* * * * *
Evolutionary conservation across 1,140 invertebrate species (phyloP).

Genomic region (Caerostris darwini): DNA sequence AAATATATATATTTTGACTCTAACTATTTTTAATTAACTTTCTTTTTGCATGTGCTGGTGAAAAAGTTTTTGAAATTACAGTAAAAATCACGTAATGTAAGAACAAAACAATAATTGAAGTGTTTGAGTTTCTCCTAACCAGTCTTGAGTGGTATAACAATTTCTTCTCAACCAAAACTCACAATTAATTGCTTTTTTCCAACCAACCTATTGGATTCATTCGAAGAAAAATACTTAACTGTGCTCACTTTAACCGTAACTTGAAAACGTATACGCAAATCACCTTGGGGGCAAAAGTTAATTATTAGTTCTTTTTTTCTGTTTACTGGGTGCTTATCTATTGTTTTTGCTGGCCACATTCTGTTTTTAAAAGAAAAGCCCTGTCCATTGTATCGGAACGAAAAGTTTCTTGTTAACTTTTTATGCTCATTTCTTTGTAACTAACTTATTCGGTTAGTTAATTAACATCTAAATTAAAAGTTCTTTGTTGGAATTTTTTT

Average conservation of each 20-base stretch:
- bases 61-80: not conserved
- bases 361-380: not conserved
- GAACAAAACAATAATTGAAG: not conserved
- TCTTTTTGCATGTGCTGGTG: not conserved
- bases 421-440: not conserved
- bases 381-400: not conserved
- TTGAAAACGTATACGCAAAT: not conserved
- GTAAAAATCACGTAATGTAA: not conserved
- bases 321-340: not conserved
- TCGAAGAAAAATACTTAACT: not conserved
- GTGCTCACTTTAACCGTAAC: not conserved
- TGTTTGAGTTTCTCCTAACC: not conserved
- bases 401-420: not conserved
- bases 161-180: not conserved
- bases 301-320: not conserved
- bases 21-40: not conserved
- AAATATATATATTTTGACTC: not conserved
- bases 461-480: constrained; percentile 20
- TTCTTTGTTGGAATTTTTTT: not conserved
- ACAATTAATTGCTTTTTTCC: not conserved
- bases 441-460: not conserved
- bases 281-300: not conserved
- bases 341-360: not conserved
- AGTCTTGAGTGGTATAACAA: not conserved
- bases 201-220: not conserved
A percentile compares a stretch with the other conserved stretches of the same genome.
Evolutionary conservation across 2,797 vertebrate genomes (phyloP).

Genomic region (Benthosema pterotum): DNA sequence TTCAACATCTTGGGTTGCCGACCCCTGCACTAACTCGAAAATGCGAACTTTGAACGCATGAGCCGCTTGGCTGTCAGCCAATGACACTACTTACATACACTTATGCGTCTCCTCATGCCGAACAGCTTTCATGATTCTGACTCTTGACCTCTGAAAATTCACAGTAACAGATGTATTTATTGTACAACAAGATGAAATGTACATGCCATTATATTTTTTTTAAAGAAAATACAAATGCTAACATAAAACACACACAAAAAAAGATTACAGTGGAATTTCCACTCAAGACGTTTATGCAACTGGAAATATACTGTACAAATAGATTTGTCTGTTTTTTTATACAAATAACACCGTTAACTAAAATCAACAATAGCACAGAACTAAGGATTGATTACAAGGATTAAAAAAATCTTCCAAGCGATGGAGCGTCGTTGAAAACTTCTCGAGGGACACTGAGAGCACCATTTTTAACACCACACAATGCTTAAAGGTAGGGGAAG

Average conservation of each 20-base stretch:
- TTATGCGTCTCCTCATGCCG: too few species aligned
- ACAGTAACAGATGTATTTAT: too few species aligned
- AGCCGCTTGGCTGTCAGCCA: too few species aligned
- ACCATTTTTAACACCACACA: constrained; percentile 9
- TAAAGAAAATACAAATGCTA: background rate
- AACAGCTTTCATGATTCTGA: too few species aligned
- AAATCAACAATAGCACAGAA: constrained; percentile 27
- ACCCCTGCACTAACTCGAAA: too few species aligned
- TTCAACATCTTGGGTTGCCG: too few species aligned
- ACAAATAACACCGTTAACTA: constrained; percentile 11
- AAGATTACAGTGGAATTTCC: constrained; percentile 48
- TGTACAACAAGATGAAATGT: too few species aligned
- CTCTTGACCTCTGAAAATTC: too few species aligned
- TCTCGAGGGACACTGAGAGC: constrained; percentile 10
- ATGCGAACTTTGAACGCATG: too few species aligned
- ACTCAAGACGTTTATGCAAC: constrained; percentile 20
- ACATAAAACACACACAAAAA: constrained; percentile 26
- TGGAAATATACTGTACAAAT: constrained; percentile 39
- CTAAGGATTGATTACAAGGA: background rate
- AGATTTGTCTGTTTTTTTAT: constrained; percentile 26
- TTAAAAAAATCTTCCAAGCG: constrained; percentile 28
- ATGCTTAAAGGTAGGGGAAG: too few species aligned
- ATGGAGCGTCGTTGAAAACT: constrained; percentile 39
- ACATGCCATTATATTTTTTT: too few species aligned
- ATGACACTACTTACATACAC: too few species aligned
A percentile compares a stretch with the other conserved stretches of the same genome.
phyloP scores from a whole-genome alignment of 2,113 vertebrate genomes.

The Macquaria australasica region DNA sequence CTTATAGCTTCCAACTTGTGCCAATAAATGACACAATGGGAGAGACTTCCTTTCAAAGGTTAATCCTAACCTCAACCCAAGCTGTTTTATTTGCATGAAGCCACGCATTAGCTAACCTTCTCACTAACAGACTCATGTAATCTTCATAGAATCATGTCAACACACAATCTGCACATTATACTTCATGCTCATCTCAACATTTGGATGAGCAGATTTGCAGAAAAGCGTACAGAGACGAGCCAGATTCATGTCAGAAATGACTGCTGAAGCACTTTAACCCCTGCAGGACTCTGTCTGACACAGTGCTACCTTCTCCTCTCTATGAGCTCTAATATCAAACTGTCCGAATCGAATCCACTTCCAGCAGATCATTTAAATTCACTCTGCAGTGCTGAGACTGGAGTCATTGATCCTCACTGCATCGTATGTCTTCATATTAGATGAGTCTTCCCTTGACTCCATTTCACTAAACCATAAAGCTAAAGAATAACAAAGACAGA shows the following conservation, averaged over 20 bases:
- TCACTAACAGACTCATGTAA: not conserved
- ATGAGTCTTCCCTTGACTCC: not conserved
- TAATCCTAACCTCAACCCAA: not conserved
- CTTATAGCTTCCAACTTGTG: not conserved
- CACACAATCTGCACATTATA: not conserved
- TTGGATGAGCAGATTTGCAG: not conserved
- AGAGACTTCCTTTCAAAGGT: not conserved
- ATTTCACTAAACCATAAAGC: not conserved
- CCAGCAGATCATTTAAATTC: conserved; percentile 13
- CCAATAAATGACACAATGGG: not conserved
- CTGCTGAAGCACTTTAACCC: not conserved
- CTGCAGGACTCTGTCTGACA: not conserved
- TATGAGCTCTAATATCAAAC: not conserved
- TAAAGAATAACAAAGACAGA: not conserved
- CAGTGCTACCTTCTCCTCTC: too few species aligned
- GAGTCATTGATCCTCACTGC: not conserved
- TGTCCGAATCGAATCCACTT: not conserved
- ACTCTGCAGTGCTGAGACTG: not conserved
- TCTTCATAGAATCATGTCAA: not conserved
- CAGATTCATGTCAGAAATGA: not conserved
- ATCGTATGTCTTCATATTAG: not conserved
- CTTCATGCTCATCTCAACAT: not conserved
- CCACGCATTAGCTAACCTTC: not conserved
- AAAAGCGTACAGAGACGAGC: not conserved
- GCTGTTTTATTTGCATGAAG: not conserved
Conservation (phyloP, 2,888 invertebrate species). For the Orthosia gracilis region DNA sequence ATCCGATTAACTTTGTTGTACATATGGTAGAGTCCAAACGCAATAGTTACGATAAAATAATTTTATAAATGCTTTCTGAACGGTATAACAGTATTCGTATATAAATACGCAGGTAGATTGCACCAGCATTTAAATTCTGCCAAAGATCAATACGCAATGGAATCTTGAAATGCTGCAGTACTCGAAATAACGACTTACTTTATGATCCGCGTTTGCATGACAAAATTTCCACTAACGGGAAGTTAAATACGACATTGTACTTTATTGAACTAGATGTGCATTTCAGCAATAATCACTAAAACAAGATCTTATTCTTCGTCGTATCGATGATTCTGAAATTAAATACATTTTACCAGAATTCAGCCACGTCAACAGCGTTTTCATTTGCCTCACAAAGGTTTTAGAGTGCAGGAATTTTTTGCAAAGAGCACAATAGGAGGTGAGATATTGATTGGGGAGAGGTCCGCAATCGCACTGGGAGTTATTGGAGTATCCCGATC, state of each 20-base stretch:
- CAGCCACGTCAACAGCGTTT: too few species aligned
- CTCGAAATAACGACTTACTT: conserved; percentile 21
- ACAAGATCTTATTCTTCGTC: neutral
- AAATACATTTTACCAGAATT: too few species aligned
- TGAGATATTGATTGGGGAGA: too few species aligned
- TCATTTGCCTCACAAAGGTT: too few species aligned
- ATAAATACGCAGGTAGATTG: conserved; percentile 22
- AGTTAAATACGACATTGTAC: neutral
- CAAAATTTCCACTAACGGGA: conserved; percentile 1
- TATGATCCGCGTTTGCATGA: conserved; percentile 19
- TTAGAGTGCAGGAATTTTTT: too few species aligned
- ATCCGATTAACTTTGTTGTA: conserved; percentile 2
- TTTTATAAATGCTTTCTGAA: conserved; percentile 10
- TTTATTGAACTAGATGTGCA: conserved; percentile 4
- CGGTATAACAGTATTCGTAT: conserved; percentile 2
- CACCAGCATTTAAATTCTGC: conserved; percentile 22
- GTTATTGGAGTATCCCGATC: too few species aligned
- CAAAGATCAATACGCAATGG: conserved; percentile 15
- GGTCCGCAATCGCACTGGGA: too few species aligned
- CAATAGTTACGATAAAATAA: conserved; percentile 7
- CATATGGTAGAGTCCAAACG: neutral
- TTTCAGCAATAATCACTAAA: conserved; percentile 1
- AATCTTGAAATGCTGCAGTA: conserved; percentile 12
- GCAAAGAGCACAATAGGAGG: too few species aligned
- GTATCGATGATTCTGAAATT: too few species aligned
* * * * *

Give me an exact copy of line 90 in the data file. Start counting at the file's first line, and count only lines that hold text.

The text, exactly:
- AAATACATTTTACCAGAATT: too few species aligned